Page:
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Summer Solstice Traditions

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As the days get longer and longer, I thought it would be interesting in today’s newsletter to talk about the Summer Solstice, and different cultural traditions around this moment in the year that marks the beginning of summer.

This year the Summer Solstice, the longest day of the year, in the Northern Hemisphere began yesterday night, June 20th at 10:04 pm.  As the Earth is tilted toward the sun in the summer (and away from the sun in the winter), the solstice marks the turning point when the days begin to grow shorter. At the solstice itself, the sun appears to stand still in the sky for a few days before and after, and justly named, the word solstice comes from the Latin for sun and to stand still. Interestingly, on June 21st, while the hours of daylight are changing, the oceans need time to catch up. Oceans need a long time to heat up and cool down, so that is why July and August traditionally are the warmest months of the year.

 Celebrating the summer solstice has been a major part of many cultures in in our Northern Hemisphere (IE above the Equator), and the summer solstice traditionally was a time to celebrate renewal, life, fertility, and the potential for a good harvest. It was often celebrated with outdoor feasts, singing and dancing and bonfires.

The summer solstice was particularly important for the ancient Egyptians because it coincided with the start of the Nile’s flooding season. It was thought that the goddess Isis shed tears of mourning for her deceased husband causing the river to rise and nourish the Nile Valley. Festivals were created to honor fertility and abundance.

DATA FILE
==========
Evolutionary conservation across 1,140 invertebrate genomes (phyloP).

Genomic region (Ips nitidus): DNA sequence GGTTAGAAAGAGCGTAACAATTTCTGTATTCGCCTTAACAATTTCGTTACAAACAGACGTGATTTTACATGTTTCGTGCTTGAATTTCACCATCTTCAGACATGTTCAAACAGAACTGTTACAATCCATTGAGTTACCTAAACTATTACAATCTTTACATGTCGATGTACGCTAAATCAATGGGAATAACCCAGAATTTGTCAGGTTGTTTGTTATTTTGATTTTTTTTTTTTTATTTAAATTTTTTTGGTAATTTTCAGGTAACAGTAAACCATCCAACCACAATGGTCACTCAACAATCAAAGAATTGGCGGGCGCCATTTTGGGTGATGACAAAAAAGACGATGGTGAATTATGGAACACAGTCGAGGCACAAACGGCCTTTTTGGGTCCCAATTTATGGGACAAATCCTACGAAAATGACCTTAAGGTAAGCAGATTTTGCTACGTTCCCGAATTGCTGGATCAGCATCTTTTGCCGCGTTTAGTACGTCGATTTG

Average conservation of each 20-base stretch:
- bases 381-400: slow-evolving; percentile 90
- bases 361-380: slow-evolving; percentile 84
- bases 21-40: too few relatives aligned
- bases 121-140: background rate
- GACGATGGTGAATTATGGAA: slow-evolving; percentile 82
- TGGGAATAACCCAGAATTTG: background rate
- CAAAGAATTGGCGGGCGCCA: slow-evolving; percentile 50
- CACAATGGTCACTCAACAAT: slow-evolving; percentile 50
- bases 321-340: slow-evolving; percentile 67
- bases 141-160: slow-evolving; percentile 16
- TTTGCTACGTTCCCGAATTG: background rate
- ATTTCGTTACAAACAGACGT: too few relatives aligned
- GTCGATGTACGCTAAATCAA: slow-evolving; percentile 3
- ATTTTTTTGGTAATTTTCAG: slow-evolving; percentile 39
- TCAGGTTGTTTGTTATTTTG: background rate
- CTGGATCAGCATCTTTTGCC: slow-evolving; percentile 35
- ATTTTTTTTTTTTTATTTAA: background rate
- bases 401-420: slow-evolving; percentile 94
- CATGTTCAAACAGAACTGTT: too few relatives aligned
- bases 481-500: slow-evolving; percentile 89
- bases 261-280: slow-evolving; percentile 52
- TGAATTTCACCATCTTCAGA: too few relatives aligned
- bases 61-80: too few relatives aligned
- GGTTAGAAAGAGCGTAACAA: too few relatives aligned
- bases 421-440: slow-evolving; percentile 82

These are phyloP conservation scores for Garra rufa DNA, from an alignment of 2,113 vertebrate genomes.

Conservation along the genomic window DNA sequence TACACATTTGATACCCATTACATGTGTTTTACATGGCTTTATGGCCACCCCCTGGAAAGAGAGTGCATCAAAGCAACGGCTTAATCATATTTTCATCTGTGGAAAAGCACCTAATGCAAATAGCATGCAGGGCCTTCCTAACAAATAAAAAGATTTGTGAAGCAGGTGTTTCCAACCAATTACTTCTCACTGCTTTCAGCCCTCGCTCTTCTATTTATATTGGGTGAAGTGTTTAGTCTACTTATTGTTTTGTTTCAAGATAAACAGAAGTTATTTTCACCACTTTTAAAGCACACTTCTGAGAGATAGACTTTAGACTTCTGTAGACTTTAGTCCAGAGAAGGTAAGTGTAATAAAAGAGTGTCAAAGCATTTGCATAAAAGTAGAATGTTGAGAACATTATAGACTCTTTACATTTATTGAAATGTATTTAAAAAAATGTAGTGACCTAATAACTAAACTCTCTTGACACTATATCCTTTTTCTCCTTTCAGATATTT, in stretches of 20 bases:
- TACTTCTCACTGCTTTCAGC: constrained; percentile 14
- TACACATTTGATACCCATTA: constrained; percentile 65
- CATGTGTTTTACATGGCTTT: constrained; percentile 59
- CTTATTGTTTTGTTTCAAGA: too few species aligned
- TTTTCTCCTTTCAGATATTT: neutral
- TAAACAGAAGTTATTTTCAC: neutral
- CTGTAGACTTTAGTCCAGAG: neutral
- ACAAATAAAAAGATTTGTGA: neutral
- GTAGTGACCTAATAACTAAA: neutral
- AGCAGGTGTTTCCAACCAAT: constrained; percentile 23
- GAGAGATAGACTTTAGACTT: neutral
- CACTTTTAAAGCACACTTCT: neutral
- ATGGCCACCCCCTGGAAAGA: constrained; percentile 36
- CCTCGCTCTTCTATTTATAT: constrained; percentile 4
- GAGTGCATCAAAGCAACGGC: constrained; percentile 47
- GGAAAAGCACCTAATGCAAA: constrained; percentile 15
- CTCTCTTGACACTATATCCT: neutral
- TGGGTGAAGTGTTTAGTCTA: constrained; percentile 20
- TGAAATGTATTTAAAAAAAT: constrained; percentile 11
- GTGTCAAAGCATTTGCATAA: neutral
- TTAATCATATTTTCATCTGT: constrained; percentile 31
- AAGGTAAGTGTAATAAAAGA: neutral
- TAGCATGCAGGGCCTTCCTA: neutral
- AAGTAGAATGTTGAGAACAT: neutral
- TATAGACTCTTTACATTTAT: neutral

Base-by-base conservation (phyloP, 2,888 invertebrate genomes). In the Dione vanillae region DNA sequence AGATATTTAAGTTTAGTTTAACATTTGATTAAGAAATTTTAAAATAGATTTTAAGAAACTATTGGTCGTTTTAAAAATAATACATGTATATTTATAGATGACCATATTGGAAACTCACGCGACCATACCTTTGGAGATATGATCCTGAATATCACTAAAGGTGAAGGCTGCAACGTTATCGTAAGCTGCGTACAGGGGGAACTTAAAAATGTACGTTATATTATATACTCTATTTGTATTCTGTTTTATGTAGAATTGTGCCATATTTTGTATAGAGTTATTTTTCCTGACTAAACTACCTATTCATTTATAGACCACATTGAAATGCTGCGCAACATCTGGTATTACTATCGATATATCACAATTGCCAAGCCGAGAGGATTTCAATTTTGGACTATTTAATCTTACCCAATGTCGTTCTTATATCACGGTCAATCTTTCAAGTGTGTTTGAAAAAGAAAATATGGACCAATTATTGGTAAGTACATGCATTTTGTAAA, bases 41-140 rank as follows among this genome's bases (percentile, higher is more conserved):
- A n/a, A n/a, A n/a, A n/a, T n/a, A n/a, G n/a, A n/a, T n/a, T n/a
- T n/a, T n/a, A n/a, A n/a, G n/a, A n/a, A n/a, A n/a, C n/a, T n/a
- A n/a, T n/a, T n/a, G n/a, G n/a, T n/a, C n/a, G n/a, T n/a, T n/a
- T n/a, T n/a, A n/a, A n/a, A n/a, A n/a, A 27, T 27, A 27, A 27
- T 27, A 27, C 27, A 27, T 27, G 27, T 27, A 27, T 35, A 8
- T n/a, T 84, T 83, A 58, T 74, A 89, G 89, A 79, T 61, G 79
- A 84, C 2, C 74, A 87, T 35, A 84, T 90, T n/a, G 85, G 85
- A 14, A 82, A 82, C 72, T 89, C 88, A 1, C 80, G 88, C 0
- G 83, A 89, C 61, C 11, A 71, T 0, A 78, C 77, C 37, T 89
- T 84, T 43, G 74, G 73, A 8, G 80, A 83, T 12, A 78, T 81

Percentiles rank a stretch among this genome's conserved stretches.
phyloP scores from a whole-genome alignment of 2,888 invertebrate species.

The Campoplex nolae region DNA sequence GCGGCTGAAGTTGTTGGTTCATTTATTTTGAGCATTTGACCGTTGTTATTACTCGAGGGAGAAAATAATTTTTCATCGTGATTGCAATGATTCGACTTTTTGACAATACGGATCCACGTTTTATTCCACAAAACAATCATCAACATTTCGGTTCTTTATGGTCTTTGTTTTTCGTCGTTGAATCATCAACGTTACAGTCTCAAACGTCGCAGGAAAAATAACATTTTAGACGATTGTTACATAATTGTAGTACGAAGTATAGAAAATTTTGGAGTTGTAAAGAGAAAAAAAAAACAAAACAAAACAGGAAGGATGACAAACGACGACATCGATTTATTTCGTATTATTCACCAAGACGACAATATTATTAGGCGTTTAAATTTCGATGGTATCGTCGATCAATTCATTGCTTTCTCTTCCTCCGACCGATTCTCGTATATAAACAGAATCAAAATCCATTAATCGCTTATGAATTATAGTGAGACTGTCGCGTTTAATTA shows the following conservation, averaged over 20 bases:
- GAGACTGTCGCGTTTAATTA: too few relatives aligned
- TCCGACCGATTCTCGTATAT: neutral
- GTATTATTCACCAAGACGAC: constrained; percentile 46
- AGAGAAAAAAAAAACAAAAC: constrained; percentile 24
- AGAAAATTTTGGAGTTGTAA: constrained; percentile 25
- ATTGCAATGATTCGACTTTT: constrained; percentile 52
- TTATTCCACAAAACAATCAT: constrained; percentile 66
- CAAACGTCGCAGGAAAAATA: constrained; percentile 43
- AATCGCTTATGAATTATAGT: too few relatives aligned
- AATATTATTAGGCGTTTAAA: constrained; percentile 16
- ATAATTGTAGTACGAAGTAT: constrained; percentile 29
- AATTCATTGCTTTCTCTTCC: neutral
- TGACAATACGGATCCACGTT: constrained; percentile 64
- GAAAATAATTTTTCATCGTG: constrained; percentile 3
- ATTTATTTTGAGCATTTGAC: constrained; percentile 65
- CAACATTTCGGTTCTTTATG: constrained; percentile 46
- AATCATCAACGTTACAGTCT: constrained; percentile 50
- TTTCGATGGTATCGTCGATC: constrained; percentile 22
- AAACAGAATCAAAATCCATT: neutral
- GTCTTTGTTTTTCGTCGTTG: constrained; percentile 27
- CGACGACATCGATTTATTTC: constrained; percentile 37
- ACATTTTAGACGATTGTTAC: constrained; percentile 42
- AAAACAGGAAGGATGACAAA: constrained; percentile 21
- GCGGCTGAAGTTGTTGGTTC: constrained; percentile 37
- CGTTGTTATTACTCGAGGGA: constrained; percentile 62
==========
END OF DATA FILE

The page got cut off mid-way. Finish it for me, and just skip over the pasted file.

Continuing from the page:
The ancient Greeks’ first day of the year was at the summer solstice. and also marked the countdown to the Olympic games.

The ancient Chinese participated in a ceremony on the summer solstice to honor the earth, femininity, and the energy force known as yin. According to Chinese traditions, the shortest shadow is found on the day of the summer solstice.

Many German, Slavic and Celtic pagans welcomed summer with bonfires, and many couples would jump through the flames to predict how high their crops would grow that year. In addition to bonfires, wheels made of flaming cart wheels were rolled down the hillsides to prolong the light on this longest of days. Stonehenge was built around 3100 BCE. Some people believe that it was built to help establish when the summer solstice occurred. As the sun rises at a particular point on the horizon, it can be viewed from the center of the stone circle at this spot. At that point, the builders may have started counting the days of the year.

Many Native Americans took part in centuries old midsummer rituals, often with dances that honored the sun. the Sioux were known to hold a ritual that included cutting and raising a tree that would be a visible connection between the heavens and Earth, and setting up teepees in a circle to represent the cosmos.  The bodies of the dancers were decorated in the symbolic colors of red (sunset), blue (sky), yellow (lightning), white (light), and black (night).

The Maya and Aztecs celebrated the midsummer by precisely aligning temples, public buildings and other structures with the shadows that were cast by major astrological phenomena.

The  ancient Celtic high priests known as Druids likely led ritual celebrations during midsummer, but contrary to popular belief, it was highly unlikely these took place at Stonehenge. To this day, modern Druids hold ceremonies at dawn and at at noon on the summer solstice.